Transquotation: Genesis 13:3-4

16 Dec

Hello again!

This is what God gave me today in His word:


And he journeyed on from the Negeb as far as Bethel to the place where his tent had been at the beginning, between Bethel and Ai, to the place where he had made an altar at the first. And there Abram called upon the name of the LORD. (Genesis 13:3-4)


And He journeyed on between A Holy Place and Heap of Ruins. And there Jesus made intercession between the LORD and man.

Explanation of the transquote:

Bethel, believe it or not, actually does mean A Holy Place… Or, at least, it means either A Holy Place or a chapel for seamen. But under the circumstances, I thought A Holy Place would be the correct translation. – Ai does in fact mean heap of ruins, or simply ruins.

What’s very interesting though, is that Abram traveled between the two. And in that place between A Holy Place and a heap of ruins, he prayed to the LORD. It could even be said that he ‘made intercession’ on his own and his family’s behaves there. This, just a little note, would be after Abram (in Genesis 12) left His home, was a blessing to… Someone. – The Bible doesn’t seem to actually tell us who he was a blessing to. – And started the process of becoming a great nation.

Huh, now that I think of it, this sounds a little like how Christ came from Heaven to Earth, died for us; thus being a blessing to us and making for himself a great nation. And then became a mediator between God, the one in a Holy place called Heaven, and the heap of ruins known as Earth (optimistic about this mostly water, probably soon to be inhospitable sphere we call a planet, aren’t I?).

Anyway, now that we’ve(/I’ve) explained the transquote, let’s confirm its accuracy:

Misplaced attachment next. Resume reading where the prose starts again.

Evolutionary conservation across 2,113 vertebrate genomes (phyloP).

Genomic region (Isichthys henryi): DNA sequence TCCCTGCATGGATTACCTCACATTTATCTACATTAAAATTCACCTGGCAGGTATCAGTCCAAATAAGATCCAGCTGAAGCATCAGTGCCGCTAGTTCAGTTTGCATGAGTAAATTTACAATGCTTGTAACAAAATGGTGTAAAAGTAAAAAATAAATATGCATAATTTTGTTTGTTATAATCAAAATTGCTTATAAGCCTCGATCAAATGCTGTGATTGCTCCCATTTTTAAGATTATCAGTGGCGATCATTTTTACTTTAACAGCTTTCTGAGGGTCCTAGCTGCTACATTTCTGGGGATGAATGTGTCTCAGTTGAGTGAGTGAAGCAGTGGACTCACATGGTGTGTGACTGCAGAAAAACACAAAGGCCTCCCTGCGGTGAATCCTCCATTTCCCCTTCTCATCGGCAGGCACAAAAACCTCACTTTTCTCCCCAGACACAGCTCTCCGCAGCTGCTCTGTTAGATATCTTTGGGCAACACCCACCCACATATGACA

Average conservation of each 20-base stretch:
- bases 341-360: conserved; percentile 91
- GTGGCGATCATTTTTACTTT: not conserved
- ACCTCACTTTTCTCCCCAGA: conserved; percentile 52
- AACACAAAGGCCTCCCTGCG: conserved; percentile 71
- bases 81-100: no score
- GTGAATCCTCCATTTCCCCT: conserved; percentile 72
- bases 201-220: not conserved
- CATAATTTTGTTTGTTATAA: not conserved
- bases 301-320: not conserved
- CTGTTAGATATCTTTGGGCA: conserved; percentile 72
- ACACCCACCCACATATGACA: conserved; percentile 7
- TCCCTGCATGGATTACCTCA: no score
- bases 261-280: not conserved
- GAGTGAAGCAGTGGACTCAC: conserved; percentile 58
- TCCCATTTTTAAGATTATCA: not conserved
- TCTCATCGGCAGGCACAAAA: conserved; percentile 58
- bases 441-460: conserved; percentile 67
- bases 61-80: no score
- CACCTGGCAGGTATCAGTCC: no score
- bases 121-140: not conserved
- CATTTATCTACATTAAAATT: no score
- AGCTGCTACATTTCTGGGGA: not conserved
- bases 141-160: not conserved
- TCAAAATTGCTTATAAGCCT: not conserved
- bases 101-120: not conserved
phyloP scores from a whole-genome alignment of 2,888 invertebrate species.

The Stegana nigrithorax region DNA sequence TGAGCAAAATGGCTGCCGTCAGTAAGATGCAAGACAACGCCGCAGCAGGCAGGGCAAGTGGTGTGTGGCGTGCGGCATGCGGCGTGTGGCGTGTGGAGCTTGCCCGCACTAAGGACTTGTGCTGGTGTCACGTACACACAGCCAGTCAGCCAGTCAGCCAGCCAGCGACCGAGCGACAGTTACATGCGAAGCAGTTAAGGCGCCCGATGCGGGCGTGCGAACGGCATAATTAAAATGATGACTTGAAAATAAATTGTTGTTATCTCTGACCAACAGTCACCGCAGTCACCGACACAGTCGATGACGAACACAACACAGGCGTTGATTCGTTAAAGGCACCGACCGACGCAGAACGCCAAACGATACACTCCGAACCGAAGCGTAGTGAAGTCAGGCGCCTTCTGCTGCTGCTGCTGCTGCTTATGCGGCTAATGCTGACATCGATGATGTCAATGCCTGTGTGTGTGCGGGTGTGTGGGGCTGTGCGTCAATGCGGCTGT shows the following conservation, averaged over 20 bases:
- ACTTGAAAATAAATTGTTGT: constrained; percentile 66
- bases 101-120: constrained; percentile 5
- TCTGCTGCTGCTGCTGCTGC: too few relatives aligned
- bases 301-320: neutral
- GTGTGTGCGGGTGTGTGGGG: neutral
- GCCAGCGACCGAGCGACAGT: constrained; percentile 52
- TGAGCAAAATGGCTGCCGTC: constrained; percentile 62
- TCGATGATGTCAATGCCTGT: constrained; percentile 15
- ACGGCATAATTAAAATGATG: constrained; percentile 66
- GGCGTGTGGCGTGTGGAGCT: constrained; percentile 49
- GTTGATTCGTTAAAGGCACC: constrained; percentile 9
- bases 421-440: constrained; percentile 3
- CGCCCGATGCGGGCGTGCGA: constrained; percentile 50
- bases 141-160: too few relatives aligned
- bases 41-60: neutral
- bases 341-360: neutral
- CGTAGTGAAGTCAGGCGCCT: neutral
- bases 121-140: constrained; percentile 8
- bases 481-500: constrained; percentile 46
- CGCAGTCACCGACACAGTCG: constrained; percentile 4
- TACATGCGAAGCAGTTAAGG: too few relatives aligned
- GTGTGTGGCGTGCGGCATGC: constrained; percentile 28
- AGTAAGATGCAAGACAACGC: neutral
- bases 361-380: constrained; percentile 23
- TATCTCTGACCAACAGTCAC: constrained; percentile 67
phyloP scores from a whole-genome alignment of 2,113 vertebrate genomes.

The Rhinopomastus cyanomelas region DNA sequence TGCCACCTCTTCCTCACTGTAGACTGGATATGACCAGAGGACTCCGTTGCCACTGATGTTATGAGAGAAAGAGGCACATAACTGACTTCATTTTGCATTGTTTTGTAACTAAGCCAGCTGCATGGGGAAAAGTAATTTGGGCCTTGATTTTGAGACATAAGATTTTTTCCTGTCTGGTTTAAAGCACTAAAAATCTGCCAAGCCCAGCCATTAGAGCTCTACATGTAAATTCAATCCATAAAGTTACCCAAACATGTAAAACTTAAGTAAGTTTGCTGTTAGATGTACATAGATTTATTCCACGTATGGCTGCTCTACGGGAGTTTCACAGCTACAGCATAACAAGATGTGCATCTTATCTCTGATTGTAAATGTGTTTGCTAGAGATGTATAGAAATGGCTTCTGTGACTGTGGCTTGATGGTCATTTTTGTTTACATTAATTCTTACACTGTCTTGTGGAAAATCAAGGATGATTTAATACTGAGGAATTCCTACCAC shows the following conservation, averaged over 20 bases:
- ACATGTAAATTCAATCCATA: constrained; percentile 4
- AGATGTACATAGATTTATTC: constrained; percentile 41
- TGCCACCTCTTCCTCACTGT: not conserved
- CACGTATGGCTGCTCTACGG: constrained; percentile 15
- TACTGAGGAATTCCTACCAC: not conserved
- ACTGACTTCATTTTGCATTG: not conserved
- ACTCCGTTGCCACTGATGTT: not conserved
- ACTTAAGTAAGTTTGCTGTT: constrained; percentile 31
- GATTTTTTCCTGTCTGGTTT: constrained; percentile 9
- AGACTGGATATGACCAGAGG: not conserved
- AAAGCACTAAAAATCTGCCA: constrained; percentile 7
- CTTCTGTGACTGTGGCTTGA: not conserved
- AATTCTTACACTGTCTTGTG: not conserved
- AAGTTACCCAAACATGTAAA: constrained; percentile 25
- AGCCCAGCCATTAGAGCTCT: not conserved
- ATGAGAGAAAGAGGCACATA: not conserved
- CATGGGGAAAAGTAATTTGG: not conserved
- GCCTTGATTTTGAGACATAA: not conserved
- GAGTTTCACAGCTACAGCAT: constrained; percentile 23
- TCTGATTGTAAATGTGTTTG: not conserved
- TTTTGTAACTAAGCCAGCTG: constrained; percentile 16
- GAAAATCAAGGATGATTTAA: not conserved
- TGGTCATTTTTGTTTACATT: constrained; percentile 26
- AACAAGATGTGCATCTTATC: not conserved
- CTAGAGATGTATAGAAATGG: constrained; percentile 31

New Testament confirmation:

5 For there is one God and one mediator between God and mankind, the man Christ Jesus, (1 Timothy 2:5)

Context confirmation:

And Lot, who went with Abram, also had flocks and herds and tents, so that the land could not support both of them dwelling together; for their possessions were so great that they could not dwell together, and there was strife between the herdsmen of Abram’s livestock and the herdsmen of Lot’s livestock. At that time the Canaanites and the Perizzites were dwelling in the land. Then Abram said to Lot, “Let there be no strife between you and me, and between your herdsmen and my herdsmen, for we are kinsmen. (Genesis 13:5-8)

Abram is doing two things here: he’s obeying God, and he’s acting as a peace-keeper. He’s obeying God, because God told Him to leave His family behind in the first place (a command which he disobeyed by taking Lot with him… And in that, there’s a big difference between Him and Christ). And he’s being a peacekeeper between the herdsmen. Both things which support his connection to, in the New Testament, Jesus. As Jesus both obeyed God (though He never disobeyed in the first place) and made peace (by dying for us).

You are Loved!

Joshua Cleveland


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